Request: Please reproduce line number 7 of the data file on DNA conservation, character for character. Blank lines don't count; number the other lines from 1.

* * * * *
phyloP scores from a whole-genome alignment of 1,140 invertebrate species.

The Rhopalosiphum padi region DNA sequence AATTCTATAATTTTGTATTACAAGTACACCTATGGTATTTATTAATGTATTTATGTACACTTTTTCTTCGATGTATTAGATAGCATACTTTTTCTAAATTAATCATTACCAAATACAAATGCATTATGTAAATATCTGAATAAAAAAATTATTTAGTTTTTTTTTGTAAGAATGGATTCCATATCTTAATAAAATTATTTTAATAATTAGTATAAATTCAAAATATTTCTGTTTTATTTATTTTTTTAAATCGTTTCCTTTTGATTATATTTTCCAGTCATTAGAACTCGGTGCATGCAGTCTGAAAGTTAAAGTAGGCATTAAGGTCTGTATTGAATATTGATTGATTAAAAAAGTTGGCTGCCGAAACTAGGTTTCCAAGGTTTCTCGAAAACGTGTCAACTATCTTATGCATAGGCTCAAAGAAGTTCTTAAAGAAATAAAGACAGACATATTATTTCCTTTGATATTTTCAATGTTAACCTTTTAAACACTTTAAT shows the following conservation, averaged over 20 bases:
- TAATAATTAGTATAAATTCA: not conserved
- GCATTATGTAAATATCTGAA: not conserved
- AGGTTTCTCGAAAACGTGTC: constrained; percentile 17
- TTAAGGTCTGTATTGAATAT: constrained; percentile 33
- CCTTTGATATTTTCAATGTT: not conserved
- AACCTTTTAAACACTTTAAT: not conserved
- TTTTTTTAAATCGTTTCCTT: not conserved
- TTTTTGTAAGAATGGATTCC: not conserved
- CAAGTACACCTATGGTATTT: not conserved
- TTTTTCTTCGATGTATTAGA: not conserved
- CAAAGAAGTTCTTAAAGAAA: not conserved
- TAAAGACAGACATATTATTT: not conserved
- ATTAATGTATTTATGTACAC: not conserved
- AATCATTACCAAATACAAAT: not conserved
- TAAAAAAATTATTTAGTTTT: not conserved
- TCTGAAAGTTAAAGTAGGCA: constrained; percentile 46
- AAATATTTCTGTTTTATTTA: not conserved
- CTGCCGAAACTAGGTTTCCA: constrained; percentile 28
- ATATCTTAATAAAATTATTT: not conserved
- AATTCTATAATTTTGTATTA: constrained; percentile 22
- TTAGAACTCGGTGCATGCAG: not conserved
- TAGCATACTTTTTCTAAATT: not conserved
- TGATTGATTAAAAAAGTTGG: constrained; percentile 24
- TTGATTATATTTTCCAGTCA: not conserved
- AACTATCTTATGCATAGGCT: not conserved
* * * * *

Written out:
- CCTTTGATATTTTCAATGTT: not conserved